“Yield potential starts at the bottom of the furrow,” says Cory Muhlbauer, research and development agronomist with Precision Planting. “The soil provides almost everything the seed needs to survive, thrive and produce at a high level.”
The challenge? The furrow can be a risky place for seeds if they’re not planted in the right environment.
Precision Planting team members share five things that impact yield potential from the start and their recommendations for preventing emergence challenges:
1. Low organic matter. Muhlbauer says if water is the only limiting factor, soils with 1.3% organic matter compared with 3.7% organic matter may yield 100 bushels per acre less based on the soils’ ability to retain and use water. “Organic matter is the best representation of crop yield potential,” he says. Do you need to boost your soil’s organic matter? Consider reduced tillage or cover crops.
2. Early-season nutrient availability. Nutrient availability varies throughout the year, Muhlbauer explains, and nutrient levels are low in the spring as microbes begin feeding. Phosphorus is especially low because soil microbes can use up to 90% of the fall-applied MAP or DAP. Factoring in soil mineralization and temperatures, Muhlbauer says adequate phosphorus levels may not be available until June and recommends starter fertilizer to provide seeds adequate early-season nutrients.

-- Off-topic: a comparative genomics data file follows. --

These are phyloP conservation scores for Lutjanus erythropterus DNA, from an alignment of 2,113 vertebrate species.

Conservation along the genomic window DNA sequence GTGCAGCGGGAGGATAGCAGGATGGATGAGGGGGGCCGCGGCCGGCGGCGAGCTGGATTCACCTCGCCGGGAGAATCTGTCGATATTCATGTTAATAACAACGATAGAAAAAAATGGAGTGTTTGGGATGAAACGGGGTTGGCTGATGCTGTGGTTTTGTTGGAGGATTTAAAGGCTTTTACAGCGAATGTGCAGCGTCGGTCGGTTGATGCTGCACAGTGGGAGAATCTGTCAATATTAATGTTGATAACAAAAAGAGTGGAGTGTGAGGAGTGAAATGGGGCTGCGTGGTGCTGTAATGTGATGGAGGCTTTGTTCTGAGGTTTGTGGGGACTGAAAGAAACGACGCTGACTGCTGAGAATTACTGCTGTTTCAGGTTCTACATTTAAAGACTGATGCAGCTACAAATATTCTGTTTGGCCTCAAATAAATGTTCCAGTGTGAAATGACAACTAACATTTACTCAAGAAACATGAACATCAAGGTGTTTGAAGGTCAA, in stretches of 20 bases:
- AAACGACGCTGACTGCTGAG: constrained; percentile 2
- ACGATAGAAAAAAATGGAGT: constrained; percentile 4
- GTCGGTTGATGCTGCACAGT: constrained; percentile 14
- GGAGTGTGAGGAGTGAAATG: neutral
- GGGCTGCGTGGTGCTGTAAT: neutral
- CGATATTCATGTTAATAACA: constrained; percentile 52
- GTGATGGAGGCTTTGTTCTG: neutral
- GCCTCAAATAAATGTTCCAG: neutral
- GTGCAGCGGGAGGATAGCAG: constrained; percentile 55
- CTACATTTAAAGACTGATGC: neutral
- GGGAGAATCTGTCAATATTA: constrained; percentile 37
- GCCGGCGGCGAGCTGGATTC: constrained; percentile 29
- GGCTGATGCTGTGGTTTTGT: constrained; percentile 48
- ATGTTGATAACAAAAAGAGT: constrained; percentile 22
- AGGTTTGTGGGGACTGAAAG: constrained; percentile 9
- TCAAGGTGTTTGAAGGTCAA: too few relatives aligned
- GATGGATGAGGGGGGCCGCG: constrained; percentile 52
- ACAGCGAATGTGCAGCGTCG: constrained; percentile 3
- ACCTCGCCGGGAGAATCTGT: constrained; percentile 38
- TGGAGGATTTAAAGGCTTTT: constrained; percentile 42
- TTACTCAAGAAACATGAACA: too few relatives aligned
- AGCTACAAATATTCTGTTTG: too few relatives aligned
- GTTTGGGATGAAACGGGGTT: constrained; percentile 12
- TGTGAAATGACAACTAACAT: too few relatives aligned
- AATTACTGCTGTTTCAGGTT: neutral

3. Residue or dry soil in the furrow. Bryce Baker, marketing lead, says a “dirty” furrow can lead to a 17.5-bushel-per-acre yield loss. He recommends row cleaners to help keep residue out of the seed trench and regular planter maintenance, like making sure soil doesn’t get between the gauge wheel and the disk opener. Residue management starts in the fall, he adds, including revisiting tillage plans if excessive residue remains in the field.
4. Missing the moisture line. Seeds planted halfway in the moisture line or above the moisture line will germinate later and lead to uneven emergence, says Dale Koch, R&D product manager. “We know those plants will be runts their whole life,” he says, adding that uneven emergence leads to lower ear counts.
Checking seed depths throughout a field is a good way to ensure seeds are hitting the moisture line, but Koch cautions that spot-checking doesn’t provide an accurate representation of the entire field. For farmers who don’t want to stop the planter constantly and check seed depths, Koch says Precision Planting’s new SmartFirmertracks soil temperature and moisture as the planter travels across the field and the flags issues on its 20/20 monitor.
5. Planting in cold soils. “If moisture is the fuel, temperature is the throttle,” Koch says, adding that soil temperatures should always be at least 50 degrees F before planting. “In general, research says you start making a gamble below 50 degrees.” Farmers farther north who start planting in 45-degree soil temps may give up ear count for heat units, he adds.
The goal is to avoid “seed chill,” which causes the seed cell membranes to rupture instead of stretching and growing at the right pace. Soybeans are vulnerable for the first 6 to 12 hours, while corn is susceptible for the first 24 to 48 hours. If you’re forced to work in cool conditions, Koch recommends planting in the morning to give newly planted seeds 10 to 12 hours of potential sunlight versus battling colder nighttime temperatures.